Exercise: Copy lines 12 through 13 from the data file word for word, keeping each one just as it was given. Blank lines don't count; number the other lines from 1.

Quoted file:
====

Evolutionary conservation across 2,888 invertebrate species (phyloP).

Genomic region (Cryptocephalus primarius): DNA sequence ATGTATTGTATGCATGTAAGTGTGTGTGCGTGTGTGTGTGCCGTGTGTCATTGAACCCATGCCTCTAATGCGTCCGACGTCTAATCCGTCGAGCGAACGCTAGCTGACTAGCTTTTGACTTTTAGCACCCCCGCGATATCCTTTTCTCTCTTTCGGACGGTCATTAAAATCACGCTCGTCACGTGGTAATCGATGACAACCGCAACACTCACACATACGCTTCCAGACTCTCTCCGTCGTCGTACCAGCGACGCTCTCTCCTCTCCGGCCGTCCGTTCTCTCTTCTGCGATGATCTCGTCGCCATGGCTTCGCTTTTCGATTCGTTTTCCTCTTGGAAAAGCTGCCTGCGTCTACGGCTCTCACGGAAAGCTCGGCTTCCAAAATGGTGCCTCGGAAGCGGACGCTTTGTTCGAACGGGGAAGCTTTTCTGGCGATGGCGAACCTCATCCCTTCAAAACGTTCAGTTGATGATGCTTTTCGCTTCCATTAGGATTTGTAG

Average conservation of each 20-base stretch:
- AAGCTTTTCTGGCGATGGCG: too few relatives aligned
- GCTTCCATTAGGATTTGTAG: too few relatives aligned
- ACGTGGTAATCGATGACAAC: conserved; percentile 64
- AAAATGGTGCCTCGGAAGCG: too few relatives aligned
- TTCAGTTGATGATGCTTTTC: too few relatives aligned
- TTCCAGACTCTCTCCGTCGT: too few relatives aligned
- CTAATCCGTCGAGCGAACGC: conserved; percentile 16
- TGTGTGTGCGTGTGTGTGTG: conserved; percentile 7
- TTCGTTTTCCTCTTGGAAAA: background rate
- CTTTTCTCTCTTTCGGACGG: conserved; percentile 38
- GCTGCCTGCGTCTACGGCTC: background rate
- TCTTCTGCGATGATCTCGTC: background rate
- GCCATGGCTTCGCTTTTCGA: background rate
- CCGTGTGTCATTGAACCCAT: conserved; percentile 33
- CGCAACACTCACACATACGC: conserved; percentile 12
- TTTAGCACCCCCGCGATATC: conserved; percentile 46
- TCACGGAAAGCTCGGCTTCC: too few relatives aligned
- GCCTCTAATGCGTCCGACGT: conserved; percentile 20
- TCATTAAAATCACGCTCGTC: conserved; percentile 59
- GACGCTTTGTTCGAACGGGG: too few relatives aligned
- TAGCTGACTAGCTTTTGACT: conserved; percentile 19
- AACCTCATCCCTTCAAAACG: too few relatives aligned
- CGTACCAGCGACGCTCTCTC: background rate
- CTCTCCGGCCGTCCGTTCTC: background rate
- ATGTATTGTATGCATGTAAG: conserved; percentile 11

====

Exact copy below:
- TTCGTTTTCCTCTTGGAAAA: background rate
- CTTTTCTCTCTTTCGGACGG: conserved; percentile 38